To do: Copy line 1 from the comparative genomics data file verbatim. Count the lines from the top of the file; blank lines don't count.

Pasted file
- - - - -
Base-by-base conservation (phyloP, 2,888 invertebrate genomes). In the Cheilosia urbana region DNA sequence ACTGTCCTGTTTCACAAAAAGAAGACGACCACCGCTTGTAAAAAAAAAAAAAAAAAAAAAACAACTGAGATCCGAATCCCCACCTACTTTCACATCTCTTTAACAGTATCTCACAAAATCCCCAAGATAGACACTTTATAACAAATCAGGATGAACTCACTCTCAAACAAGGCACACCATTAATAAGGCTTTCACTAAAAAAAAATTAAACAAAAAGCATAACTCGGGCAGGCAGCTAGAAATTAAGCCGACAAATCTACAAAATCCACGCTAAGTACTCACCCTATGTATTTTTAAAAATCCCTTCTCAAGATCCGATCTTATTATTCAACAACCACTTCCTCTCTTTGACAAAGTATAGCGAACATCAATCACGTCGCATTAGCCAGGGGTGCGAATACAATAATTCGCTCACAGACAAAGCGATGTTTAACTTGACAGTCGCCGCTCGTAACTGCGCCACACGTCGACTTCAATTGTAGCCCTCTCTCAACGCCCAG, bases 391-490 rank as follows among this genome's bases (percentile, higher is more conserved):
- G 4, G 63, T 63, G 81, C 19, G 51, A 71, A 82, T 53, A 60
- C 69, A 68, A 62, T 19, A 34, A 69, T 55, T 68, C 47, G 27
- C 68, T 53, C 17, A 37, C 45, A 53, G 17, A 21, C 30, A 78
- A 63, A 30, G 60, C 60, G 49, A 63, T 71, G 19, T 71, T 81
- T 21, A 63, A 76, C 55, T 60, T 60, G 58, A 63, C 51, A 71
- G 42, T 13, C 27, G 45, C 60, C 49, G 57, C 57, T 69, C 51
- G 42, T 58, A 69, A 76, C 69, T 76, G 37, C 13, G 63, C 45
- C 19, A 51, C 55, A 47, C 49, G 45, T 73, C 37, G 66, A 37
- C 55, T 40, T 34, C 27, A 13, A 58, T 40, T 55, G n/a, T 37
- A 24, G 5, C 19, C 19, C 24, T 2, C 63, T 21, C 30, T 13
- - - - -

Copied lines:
Base-by-base conservation (phyloP, 2,888 invertebrate genomes). In the Cheilosia urbana region DNA sequence ACTGTCCTGTTTCACAAAAAGAAGACGACCACCGCTTGTAAAAAAAAAAAAAAAAAAAAAACAACTGAGATCCGAATCCCCACCTACTTTCACATCTCTTTAACAGTATCTCACAAAATCCCCAAGATAGACACTTTATAACAAATCAGGATGAACTCACTCTCAAACAAGGCACACCATTAATAAGGCTTTCACTAAAAAAAAATTAAACAAAAAGCATAACTCGGGCAGGCAGCTAGAAATTAAGCCGACAAATCTACAAAATCCACGCTAAGTACTCACCCTATGTATTTTTAAAAATCCCTTCTCAAGATCCGATCTTATTATTCAACAACCACTTCCTCTCTTTGACAAAGTATAGCGAACATCAATCACGTCGCATTAGCCAGGGGTGCGAATACAATAATTCGCTCACAGACAAAGCGATGTTTAACTTGACAGTCGCCGCTCGTAACTGCGCCACACGTCGACTTCAATTGTAGCCCTCTCTCAACGCCCAG, bases 391-490 rank as follows among this genome's bases (percentile, higher is more conserved):